-Meghan

    • Toni Bishop

      Hi Andrew,
      Thank you so much for your article. I did not know much about the U.S. census before reading this article. All I knew is that they keep sending my roommates and I things in the mail telling us that we are required to fill this out. We have been pushing this off seeing that we did not feel like it was meaningful in our lives. Now that you have educated me on how important the census actually is I feel like I can take more pride on filling it out.
      Thank you,
      Toni Bishop

  1. Elijah Ortega

    Hello Andrew,
    This was quite an insightful passage to read. I find it intriguing that the US constitution is something you just have on your person with frequency. However, prior to reading this I was unaware of the history of the census. Census is seemingly a very important part of our Democratic society and I see the importance of spreading this history and educating others on the importance of this action that service our government has in place to better govern our great country.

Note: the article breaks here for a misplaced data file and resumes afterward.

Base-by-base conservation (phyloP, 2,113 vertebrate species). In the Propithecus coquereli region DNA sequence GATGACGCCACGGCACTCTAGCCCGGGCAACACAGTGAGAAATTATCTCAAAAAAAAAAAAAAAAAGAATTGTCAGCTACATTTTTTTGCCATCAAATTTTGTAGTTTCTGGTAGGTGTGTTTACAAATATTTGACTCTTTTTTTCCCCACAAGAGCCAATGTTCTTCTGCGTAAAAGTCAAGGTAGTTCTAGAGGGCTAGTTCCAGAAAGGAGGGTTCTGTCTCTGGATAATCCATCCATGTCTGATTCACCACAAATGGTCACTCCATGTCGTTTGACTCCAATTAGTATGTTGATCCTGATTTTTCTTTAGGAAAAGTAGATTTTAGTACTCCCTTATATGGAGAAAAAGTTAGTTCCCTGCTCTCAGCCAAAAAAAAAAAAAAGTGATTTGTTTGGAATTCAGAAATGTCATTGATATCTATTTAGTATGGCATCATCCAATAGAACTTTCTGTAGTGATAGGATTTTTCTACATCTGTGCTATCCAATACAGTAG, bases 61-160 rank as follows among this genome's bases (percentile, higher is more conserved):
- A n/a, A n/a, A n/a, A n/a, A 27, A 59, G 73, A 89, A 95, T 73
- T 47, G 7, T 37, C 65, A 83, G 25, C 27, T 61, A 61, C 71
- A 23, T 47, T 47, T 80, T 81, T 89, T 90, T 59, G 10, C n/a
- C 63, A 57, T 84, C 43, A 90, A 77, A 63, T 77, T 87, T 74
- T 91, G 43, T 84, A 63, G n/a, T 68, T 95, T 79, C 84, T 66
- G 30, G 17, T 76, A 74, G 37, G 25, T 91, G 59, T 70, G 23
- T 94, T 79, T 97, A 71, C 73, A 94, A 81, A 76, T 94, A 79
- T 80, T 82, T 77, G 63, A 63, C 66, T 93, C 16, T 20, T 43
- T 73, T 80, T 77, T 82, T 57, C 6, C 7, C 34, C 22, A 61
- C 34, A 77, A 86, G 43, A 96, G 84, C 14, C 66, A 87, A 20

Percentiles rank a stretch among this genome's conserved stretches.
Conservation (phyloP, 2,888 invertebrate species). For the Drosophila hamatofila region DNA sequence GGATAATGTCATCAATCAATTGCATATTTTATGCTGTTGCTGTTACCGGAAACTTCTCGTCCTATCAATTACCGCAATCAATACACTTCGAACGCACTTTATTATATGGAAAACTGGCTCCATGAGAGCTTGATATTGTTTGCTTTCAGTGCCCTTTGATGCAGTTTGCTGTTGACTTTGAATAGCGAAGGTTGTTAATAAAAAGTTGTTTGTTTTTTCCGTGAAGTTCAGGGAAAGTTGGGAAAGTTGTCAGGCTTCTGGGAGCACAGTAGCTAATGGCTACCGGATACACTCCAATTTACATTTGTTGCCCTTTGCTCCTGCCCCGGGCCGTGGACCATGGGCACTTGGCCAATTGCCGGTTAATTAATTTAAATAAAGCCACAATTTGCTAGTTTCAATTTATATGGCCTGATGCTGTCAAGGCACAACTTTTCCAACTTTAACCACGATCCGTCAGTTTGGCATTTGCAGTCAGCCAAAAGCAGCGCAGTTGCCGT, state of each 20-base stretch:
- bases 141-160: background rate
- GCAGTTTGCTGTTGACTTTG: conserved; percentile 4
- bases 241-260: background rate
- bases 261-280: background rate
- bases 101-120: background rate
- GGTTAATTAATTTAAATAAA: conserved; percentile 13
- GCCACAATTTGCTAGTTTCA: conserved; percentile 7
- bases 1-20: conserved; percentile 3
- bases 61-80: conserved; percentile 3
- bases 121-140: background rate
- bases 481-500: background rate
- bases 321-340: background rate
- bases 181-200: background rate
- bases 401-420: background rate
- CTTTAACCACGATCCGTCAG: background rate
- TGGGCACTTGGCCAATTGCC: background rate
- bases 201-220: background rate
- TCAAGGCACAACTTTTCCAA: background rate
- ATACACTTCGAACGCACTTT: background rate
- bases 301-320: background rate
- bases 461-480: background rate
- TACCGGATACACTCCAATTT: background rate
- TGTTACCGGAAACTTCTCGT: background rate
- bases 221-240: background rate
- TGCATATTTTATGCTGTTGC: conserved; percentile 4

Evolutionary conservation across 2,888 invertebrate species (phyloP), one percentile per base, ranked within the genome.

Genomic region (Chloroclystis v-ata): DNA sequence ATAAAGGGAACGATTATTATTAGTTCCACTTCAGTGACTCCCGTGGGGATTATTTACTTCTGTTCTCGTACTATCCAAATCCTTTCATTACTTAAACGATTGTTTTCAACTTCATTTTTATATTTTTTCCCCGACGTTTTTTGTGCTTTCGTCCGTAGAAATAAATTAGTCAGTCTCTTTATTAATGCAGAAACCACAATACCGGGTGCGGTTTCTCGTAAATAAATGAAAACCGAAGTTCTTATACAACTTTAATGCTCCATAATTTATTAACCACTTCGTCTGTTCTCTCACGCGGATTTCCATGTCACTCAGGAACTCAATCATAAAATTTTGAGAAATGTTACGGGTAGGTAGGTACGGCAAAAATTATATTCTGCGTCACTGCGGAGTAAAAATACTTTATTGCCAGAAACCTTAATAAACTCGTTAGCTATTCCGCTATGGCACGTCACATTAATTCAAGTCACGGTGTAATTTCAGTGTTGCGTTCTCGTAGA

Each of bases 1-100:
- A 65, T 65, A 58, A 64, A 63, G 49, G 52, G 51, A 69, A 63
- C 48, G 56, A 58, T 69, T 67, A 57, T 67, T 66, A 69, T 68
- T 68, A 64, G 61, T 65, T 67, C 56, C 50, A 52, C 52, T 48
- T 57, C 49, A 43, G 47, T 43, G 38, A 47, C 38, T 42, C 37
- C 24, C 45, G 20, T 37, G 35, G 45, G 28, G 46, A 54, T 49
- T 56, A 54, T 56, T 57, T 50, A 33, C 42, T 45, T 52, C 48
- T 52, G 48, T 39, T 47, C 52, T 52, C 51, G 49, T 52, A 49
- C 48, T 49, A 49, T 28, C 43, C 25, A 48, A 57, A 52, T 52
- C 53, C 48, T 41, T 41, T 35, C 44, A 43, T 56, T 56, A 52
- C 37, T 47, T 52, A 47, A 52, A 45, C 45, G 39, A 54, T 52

Thank you for the read.
    Elijah Ortega

  2. Itzayan Rocha

    Andrew,

    I loved the insight on everything you wrote about the census. I don’t think that I ever payed much attention or took the appropriate time to care about what it was. I remember that when I was younger my parents filled the paper out, and there was a lot of doubt about filling this small sheet of paper out. My parents are undocumented, and writing that in a sheet of paper and sending it to the government feels like you are just turning yourself in. It is a scary thing to go through, but my parents did it, and we had to trust all of the regulations that the U.S put into the census. Thank you for giving me a new perspective on how it all works, it was a very interesting read.

    Itzy

  3. Emily Knoer

    Hello Andrew!